Olson’s Arena stood sentry over the western edge of Victoria like an ugly dog that had been in the family so long that your eyes could only see its beauty. Your gaze would skip over the lime green trim around the main doors and see instead the welcoming lobby adorned with classy black and white photos of boxers and crowds from events hosted over its fifty year existence.
The disintegrating carpet beneath your feet as you moved further into the venue was of no concern, especially when you felt like you had the best seat in the house no matter what number was on your ticket. You hardly noticed the mildew adorning the upper reaches of the exterior walls, you were so focused on the magnificent red Olson’s Arena sign that stood proudly on its roof.
At least, that’s the way you saw it if you were a regular patron.
“Are the authorities aware that this building is still in use?” Alex asked as Doc pulled his red Mazda into the sparsely populated parking lot. Well, it was mostly empty - as long as you weren’t including potholes in your census.
“The old girl will grow on you soon enough,” I told him with a weak laugh from the backseat, my eyes returning to his bag resting beside me. Everything had been going fine until Doc took the turn onto Grohman Street too tightly and hit the curb. That was when I heard the rattle of pills coming from Alex’s bag and I had spent the rest of the half hour car ride resisting the temptation to dig them out.
“Well, she does have a certain… charm to her,” Doc said, bringing his car to a bumpy stop next to a battered pickup truck. “And as long as they can keep her standing I’d rather they pay the boxers extra money instead of wasting it on renovations that are only skin deep.”
“Besides,” I added as we climbed back out into the brisk fall air, “it’s a full house every time Gregor puts on an event, so she’s not keeping anyone away. Although she might be doing her part to keep ticket prices down.”
Alex gave me a sceptical look but said no more on the subject. He slung his bag over his shoulder and we moved around to the back of the arena, where we found an unmarked door at the bottom of a short flight of stairs. The door was unlocked, as usual, and we passed through into the gloomy bowels of the building, a slowly dying, bare light bulb providing just enough illumination to avoid the various puddles of unknown liquids on the concrete floor.
I breathed in the smell of old sweat and leather and sanctioned violence that permeated the air and felt like I was coming home.
“Please tell me that the dressing rooms are not down here,” Alex said as we walked single file down a narrow hallway with no rooms leading off to either side. I briefly contemplated telling him that the public washrooms did double duty as change rooms on fight nights but chose not to torture him unnecessarily.
“No, this is just the before hours entrance,” I said as we arrived at the bottom of a metal staircase, its steps red with rust. “Our prep room will be on the second floor with all the others. Up we go.”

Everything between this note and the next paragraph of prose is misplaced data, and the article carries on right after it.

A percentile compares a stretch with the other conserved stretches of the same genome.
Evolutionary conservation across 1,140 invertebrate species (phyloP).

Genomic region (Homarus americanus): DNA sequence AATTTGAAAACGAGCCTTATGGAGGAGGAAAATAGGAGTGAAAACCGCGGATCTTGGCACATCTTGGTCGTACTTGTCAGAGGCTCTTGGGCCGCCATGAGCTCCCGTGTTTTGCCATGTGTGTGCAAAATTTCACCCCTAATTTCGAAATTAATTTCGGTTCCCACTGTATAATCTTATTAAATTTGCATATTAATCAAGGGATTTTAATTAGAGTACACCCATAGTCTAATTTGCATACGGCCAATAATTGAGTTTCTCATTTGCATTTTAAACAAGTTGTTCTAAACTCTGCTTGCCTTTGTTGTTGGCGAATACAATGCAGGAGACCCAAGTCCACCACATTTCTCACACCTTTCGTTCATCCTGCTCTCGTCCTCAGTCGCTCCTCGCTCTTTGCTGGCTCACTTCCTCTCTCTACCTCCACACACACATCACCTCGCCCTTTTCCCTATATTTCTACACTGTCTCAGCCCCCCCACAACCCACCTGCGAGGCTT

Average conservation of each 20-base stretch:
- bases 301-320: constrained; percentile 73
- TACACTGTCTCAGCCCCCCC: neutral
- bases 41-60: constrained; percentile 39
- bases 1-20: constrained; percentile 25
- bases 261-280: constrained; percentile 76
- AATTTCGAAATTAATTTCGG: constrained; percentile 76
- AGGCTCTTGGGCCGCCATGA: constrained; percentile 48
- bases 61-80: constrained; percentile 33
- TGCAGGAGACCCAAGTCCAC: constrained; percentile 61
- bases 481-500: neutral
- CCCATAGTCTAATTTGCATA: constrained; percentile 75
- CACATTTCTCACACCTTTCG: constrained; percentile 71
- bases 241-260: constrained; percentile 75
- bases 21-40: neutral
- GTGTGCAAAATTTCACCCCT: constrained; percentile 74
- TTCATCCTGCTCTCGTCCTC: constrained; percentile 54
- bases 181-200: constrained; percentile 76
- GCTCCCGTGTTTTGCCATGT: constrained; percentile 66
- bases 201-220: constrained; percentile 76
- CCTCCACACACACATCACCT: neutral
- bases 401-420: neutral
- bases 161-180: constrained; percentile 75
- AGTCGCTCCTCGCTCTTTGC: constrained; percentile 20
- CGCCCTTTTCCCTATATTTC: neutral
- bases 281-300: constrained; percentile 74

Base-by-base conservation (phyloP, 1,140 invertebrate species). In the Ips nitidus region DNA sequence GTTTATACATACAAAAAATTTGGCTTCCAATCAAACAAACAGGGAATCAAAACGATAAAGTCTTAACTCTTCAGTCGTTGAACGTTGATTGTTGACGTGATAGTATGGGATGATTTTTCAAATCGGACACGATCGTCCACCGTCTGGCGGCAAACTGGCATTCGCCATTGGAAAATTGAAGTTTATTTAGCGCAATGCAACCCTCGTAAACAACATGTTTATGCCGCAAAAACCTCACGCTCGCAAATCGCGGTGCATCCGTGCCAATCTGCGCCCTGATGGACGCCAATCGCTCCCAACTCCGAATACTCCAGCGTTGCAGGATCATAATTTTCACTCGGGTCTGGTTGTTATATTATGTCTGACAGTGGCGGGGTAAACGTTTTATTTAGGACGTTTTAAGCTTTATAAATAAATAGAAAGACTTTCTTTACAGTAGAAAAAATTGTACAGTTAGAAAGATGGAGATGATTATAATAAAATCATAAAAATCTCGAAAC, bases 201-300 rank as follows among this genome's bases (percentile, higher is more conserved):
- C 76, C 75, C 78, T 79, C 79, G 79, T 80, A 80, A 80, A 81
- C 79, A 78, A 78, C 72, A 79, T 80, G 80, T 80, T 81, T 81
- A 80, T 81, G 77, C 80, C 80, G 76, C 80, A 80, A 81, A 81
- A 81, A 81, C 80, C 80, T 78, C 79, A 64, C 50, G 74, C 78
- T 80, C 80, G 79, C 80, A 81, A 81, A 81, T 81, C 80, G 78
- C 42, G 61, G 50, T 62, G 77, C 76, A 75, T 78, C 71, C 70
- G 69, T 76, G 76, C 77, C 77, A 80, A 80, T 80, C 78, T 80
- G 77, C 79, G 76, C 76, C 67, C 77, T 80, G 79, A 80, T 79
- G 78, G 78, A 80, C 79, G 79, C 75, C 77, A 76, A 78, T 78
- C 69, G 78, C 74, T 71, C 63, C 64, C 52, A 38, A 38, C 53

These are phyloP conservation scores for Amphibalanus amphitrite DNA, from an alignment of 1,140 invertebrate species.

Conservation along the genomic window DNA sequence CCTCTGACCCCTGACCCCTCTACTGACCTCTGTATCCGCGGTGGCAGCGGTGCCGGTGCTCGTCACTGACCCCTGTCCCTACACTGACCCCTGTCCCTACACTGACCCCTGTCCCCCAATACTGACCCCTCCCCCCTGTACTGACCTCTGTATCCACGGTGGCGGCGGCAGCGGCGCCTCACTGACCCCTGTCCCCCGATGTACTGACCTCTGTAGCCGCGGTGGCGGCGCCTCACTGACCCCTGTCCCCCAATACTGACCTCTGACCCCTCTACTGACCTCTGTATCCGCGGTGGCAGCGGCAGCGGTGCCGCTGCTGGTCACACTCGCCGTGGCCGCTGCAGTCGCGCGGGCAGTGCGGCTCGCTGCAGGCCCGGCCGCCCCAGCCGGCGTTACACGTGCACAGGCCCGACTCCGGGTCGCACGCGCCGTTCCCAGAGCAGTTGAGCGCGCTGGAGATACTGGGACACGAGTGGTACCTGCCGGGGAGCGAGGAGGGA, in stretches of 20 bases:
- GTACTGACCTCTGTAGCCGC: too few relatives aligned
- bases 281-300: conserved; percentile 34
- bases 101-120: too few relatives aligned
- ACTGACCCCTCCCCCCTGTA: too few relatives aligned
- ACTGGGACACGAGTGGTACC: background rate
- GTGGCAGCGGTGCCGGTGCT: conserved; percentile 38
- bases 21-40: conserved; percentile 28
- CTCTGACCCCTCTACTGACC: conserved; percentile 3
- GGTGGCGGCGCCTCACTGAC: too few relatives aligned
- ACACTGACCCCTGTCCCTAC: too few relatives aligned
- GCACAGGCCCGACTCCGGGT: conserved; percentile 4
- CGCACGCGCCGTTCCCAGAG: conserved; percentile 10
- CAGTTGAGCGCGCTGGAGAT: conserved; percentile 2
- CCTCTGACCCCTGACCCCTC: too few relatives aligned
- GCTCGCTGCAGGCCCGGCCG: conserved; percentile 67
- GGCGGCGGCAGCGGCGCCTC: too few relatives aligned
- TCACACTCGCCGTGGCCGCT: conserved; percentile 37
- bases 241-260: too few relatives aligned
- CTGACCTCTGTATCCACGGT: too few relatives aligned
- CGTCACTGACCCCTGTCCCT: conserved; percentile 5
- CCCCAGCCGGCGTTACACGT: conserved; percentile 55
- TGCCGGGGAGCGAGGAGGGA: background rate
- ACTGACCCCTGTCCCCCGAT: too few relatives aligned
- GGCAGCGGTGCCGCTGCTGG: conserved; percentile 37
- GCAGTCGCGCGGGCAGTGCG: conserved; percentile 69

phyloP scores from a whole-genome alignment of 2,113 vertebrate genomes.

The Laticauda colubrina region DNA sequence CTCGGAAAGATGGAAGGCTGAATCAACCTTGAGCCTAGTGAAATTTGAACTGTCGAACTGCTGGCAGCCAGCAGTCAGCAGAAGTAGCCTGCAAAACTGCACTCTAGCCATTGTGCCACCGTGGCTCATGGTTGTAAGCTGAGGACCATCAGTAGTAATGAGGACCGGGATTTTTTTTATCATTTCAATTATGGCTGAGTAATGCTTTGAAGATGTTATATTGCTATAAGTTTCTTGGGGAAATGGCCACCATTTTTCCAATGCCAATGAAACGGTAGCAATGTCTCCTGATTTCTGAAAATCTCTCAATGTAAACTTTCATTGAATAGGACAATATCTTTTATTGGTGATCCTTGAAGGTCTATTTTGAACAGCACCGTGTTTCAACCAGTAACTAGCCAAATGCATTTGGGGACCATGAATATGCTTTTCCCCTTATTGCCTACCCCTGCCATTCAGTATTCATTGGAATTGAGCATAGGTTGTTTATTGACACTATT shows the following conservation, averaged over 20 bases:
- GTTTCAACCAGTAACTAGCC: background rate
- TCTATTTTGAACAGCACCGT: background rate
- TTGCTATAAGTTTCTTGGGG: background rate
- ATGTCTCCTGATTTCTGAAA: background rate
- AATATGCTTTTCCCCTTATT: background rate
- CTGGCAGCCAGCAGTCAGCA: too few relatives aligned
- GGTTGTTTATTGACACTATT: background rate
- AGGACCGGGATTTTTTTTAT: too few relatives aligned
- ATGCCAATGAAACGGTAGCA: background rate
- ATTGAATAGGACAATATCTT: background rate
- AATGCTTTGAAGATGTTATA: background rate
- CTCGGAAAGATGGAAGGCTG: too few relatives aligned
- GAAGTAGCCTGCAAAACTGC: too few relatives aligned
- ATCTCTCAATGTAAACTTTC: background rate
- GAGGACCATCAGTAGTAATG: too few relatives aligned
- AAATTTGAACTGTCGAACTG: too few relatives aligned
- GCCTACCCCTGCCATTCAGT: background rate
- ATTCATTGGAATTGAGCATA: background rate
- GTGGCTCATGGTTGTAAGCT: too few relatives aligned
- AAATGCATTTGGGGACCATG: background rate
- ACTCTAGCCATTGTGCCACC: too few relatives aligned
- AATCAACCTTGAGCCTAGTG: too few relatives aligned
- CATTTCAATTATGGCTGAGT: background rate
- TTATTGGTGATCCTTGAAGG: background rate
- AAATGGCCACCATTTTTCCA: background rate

We climbed the stairs, our footsteps echoing in a strange, metallic melody, until we reached the ground floor. We spilled out into the middle of another hallway, this one properly lit by bright fluorescent tubes in the ceiling, and I led us to the right.
We emerged into the lobby less than a minute later to find a few of the other boxers on the card huddled with their trainers and significant others. I recognized a few faces but none that I knew well enough to go out of my way to say hello to.
The scale had been set up in the small conference room at the far side of the lobby and when we arrived I was surprised to find at least a dozen reporters occupying the folding metal chairs that had been arranged in front of the raised platform on which the scale stood.
Usually only a small portion of the press bothered to show up for the weigh-ins as they tended to be extremely uneventful occasions and, being done only hours before the fights, there was no time to make use of any photos in the paper. I spotted Gregor chatting with the sportswriter for The Province and wandered over.
“Hey Jerry,” I greeted the grey haired reporter with a nod. “What’s all the fuss about, Gregor? You bribe them with dinner or something?”
“There’s talk that The Killer will be in line for a title shot if he wins tonight,” Jerry replied before Gregor could say anything. “We haven’t had a contender based on the West Coast in years – this could be front page news!”
“I see,” I replied flatly, turning to Gregor with a raised eyebrow.
“It’s not a sure thing but with a little promotional muscle behind him it might just happen,” he said with nonchalant shrug. “But he has to do his job in the ring tonight before anything can be done about that. And I’m sure your guy will prove to be quite the challenge!”
“Of course.” It was hard not wonder how much of a cut Gregor would get from that little operation. “Which room should we throw our stuff in?”
“I’ve left the keys with Raymond – I’m pretty sure you’re in ten but you’ll have to double check with him. He should be in the manager’s office. Hey, I’ll see you in a few minutes, alright? I need to finish chatting up the ink slingers before things get underway.”
When I returned to Doc and Alex I could tell by the way they looked at me that my emotions were written plainly on my face; had I been a cartoon character steam probably would have been coming out of my ears. I said nothing as I guided them back to the lobby but instead of going toward the office I turned and headed for the opposite corner of the room. When we got there I turned and spoke to them in a barely controlled whisper.
“Gregor is grooming Kofi for a title shot. That’s why all the reporters are here - to stick him on the front page with his arms raised high and some headline about him being the next big thing. Alex, he didn’t bring you in to fight. He brought you in to lose.”